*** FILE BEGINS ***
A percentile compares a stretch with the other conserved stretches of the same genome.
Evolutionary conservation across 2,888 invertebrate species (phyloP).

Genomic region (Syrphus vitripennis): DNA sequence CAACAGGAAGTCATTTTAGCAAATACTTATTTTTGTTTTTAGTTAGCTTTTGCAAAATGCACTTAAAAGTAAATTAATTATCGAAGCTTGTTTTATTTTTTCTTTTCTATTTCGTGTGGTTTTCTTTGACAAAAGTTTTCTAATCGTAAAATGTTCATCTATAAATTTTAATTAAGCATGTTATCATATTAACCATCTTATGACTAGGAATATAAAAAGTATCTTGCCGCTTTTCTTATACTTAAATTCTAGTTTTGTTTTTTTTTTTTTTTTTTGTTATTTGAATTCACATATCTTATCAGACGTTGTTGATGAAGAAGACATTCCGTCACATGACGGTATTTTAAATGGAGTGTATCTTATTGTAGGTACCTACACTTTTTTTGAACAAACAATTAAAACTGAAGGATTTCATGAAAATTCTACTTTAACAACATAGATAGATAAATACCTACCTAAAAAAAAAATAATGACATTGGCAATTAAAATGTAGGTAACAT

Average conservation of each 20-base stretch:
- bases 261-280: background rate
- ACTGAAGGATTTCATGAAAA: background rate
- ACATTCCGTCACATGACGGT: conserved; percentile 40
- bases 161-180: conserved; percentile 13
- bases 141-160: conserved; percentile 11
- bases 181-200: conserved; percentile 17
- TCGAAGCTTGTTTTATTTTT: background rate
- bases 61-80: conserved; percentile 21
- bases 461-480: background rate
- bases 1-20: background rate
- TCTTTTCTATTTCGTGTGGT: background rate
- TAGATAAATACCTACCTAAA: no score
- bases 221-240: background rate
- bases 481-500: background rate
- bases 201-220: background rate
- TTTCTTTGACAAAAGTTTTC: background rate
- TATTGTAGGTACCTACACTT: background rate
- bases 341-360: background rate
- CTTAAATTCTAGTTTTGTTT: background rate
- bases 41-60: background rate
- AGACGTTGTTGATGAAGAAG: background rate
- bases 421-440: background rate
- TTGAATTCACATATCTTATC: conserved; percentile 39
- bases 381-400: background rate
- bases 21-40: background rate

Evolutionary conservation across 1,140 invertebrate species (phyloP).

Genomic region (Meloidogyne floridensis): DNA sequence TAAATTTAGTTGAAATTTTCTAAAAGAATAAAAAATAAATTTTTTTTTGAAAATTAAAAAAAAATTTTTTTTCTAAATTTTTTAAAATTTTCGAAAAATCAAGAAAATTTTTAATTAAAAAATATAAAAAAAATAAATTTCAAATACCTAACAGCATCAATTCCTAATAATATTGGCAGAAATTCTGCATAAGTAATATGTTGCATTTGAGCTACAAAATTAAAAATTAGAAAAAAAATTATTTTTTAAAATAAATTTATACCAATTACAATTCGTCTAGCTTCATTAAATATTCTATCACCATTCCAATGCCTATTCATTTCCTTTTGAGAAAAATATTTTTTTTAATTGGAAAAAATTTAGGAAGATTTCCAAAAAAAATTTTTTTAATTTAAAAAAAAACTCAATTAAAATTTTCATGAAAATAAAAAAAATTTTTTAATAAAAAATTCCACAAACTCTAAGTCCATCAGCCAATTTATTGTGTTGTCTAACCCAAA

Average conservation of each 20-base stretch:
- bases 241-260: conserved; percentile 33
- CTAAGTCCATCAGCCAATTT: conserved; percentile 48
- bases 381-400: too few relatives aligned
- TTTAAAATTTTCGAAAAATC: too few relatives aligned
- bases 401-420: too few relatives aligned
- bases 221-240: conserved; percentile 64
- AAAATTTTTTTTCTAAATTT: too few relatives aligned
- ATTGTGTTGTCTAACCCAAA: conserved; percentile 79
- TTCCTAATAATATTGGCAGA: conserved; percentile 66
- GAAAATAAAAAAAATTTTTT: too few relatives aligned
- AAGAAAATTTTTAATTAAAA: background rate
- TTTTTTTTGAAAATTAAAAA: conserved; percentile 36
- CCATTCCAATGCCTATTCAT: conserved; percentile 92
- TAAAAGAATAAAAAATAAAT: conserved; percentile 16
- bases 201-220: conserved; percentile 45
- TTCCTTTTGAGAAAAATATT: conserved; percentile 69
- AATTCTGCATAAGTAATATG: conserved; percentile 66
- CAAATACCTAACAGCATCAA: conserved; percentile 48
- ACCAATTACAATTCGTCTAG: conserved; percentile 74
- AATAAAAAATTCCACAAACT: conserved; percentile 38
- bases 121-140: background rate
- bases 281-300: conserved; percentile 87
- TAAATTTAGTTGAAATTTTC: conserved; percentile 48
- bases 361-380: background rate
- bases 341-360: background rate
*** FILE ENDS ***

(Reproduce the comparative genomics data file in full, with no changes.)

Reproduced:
A percentile compares a stretch with the other conserved stretches of the same genome.
Evolutionary conservation across 2,888 invertebrate species (phyloP).

Genomic region (Syrphus vitripennis): DNA sequence CAACAGGAAGTCATTTTAGCAAATACTTATTTTTGTTTTTAGTTAGCTTTTGCAAAATGCACTTAAAAGTAAATTAATTATCGAAGCTTGTTTTATTTTTTCTTTTCTATTTCGTGTGGTTTTCTTTGACAAAAGTTTTCTAATCGTAAAATGTTCATCTATAAATTTTAATTAAGCATGTTATCATATTAACCATCTTATGACTAGGAATATAAAAAGTATCTTGCCGCTTTTCTTATACTTAAATTCTAGTTTTGTTTTTTTTTTTTTTTTTTGTTATTTGAATTCACATATCTTATCAGACGTTGTTGATGAAGAAGACATTCCGTCACATGACGGTATTTTAAATGGAGTGTATCTTATTGTAGGTACCTACACTTTTTTTGAACAAACAATTAAAACTGAAGGATTTCATGAAAATTCTACTTTAACAACATAGATAGATAAATACCTACCTAAAAAAAAAATAATGACATTGGCAATTAAAATGTAGGTAACAT

Average conservation of each 20-base stretch:
- bases 261-280: background rate
- ACTGAAGGATTTCATGAAAA: background rate
- ACATTCCGTCACATGACGGT: conserved; percentile 40
- bases 161-180: conserved; percentile 13
- bases 141-160: conserved; percentile 11
- bases 181-200: conserved; percentile 17
- TCGAAGCTTGTTTTATTTTT: background rate
- bases 61-80: conserved; percentile 21
- bases 461-480: background rate
- bases 1-20: background rate
- TCTTTTCTATTTCGTGTGGT: background rate
- TAGATAAATACCTACCTAAA: no score
- bases 221-240: background rate
- bases 481-500: background rate
- bases 201-220: background rate
- TTTCTTTGACAAAAGTTTTC: background rate
- TATTGTAGGTACCTACACTT: background rate
- bases 341-360: background rate
- CTTAAATTCTAGTTTTGTTT: background rate
- bases 41-60: background rate
- AGACGTTGTTGATGAAGAAG: background rate
- bases 421-440: background rate
- TTGAATTCACATATCTTATC: conserved; percentile 39
- bases 381-400: background rate
- bases 21-40: background rate

Evolutionary conservation across 1,140 invertebrate species (phyloP).

Genomic region (Meloidogyne floridensis): DNA sequence TAAATTTAGTTGAAATTTTCTAAAAGAATAAAAAATAAATTTTTTTTTGAAAATTAAAAAAAAATTTTTTTTCTAAATTTTTTAAAATTTTCGAAAAATCAAGAAAATTTTTAATTAAAAAATATAAAAAAAATAAATTTCAAATACCTAACAGCATCAATTCCTAATAATATTGGCAGAAATTCTGCATAAGTAATATGTTGCATTTGAGCTACAAAATTAAAAATTAGAAAAAAAATTATTTTTTAAAATAAATTTATACCAATTACAATTCGTCTAGCTTCATTAAATATTCTATCACCATTCCAATGCCTATTCATTTCCTTTTGAGAAAAATATTTTTTTTAATTGGAAAAAATTTAGGAAGATTTCCAAAAAAAATTTTTTTAATTTAAAAAAAAACTCAATTAAAATTTTCATGAAAATAAAAAAAATTTTTTAATAAAAAATTCCACAAACTCTAAGTCCATCAGCCAATTTATTGTGTTGTCTAACCCAAA

Average conservation of each 20-base stretch:
- bases 241-260: conserved; percentile 33
- CTAAGTCCATCAGCCAATTT: conserved; percentile 48
- bases 381-400: too few relatives aligned
- TTTAAAATTTTCGAAAAATC: too few relatives aligned
- bases 401-420: too few relatives aligned
- bases 221-240: conserved; percentile 64
- AAAATTTTTTTTCTAAATTT: too few relatives aligned
- ATTGTGTTGTCTAACCCAAA: conserved; percentile 79
- TTCCTAATAATATTGGCAGA: conserved; percentile 66
- GAAAATAAAAAAAATTTTTT: too few relatives aligned
- AAGAAAATTTTTAATTAAAA: background rate
- TTTTTTTTGAAAATTAAAAA: conserved; percentile 36
- CCATTCCAATGCCTATTCAT: conserved; percentile 92
- TAAAAGAATAAAAAATAAAT: conserved; percentile 16
- bases 201-220: conserved; percentile 45
- TTCCTTTTGAGAAAAATATT: conserved; percentile 69
- AATTCTGCATAAGTAATATG: conserved; percentile 66
- CAAATACCTAACAGCATCAA: conserved; percentile 48
- ACCAATTACAATTCGTCTAG: conserved; percentile 74
- AATAAAAAATTCCACAAACT: conserved; percentile 38
- bases 121-140: background rate
- bases 281-300: conserved; percentile 87
- TAAATTTAGTTGAAATTTTC: conserved; percentile 48
- bases 361-380: background rate
- bases 341-360: background rate